Stand Your Ground Laws: An Antidote for Baltimore-Style Riots

Raised Gun self-defense AP Photo/Seth Wenig
AP Photo/Seth Wenig

Videos of rioters wreaking havoc in Baltimore and photos of them risking the lives of innocents by punching, throwing objects, and, in one instance, drawing back a knife with which to stab a bystander were reminders that Stand Your Ground laws are an antidote for brazen in-your-face attacks on city streets.

In a Stand Your Ground scenario, once an attacker has put an innocent’s life in danger, that innocent person may use lethal force to stop the attack. While these laws do not affect people peacefully protesting an incident or a situation with which they do not agree, the laws would affect rioters who physically attack innocents, if those attacks rise to the level of putting lives at risk.

These laws take the burden off the individual being attacked by removing his or her obligation to try to flee the aggressor. Once the attack begins, the laws in “at least 22 states” recognize “no duty to retreat” before taking action to protect one’s own life. Under the paradigm of these laws, an attacker gives up his right to life by threatening an innocent’s right to possess the same.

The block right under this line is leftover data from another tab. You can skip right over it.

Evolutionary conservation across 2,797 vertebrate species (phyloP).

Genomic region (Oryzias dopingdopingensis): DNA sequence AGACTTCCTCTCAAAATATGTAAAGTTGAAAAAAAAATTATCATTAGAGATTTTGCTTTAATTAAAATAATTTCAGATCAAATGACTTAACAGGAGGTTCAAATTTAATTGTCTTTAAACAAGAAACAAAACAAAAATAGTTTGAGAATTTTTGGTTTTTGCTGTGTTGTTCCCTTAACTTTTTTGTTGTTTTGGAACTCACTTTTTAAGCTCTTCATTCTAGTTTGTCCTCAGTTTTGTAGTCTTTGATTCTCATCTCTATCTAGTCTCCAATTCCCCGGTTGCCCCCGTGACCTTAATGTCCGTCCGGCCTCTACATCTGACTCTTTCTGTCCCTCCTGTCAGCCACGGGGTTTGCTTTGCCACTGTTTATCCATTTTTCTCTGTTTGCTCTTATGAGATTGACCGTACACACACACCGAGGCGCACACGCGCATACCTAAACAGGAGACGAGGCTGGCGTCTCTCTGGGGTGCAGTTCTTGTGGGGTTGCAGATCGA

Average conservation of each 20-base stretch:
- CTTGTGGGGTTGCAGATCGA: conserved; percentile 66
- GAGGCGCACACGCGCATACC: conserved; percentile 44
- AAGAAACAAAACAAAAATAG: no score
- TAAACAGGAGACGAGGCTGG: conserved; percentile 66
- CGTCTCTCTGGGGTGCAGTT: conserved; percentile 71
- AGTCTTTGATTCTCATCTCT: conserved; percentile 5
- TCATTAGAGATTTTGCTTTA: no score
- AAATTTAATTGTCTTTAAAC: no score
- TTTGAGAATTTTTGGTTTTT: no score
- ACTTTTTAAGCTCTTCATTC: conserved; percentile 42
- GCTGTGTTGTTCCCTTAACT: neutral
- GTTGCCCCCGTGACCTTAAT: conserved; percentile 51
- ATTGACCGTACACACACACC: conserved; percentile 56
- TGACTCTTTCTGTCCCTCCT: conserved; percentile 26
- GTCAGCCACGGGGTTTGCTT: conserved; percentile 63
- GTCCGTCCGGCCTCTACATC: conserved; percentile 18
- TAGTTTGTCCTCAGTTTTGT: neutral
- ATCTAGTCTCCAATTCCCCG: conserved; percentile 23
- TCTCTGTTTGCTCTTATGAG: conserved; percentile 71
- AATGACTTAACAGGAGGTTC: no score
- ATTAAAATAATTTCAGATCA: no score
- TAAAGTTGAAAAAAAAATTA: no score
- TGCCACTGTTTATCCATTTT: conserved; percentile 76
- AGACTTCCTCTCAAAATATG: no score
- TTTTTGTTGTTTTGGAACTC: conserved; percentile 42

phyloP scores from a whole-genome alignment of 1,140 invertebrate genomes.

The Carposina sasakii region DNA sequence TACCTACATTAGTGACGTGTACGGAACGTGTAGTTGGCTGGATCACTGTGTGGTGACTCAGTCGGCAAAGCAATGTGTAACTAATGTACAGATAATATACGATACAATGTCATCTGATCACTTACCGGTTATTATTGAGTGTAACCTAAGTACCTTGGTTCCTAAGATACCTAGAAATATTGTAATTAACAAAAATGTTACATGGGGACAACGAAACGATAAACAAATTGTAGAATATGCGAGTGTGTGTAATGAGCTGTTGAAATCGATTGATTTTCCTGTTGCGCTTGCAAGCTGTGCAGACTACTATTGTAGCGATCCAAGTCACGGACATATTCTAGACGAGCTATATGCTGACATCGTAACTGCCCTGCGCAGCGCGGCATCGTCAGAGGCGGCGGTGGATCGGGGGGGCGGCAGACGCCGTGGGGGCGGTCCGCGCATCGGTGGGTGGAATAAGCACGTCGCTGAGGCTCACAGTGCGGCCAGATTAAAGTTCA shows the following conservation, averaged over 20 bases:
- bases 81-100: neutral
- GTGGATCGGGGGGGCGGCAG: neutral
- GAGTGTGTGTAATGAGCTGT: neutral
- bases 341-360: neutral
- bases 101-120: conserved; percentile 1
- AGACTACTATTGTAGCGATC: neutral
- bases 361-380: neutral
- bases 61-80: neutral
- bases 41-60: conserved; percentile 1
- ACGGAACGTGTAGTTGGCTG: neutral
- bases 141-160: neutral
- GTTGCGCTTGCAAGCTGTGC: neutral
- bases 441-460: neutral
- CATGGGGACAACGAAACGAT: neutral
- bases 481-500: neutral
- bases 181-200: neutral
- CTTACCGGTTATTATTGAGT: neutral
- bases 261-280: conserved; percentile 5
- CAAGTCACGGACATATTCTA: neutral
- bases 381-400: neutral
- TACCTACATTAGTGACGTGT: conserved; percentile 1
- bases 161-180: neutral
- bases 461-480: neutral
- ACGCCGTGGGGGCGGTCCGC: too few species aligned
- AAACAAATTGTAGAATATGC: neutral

The National Conference of State Legislatures lists the states with such laws: Alabama, Arizona, Florida, Georgia, Indiana, Kansas, Kentucky, Louisiana, Michigan, Mississippi, Montana, Nevada, New Hampshire, North Carolina, Oklahoma, Pennsylvania, South Carolina, South Dakota, Tennessee, Texas, Utah, and West Virginia.

Not surprisingly, the destruction of property and risk to life that occurred over the weekend took place in Maryland–a state without a Stand Your Ground law.

Moreover, Maryland law actually requires innocents to show they tried to flee–tried to retreat–while under attack before using lethal force against the attacker. This scenario gives every benefit to the attacker instead of the victim.

UCLA School of Law Professor Eugene Volokh explains the legal interpretation of duty-to-retreat: “In duty-to-retreat states, the defendant is not legally allowed to use deadly force to defend himself if the jury concludes that he could have safely avoided the risk of death or serious bodily injury (or the other relevant crimes) by retreating.”

Clearly, duty-to-retreat laws give the upper hand to rioters holding knives, sticks, clubs, and bar stools, among other possible weapons. These laws force innocent individuals under attack to turn and run–to flee before an aggressor–although all the while, they may remain under attack by that aggressor.

Stand Your Ground is the antidote for this situation.

Follow AWR Hawkins on Twitter @AWRHawkins. Reach him directly at


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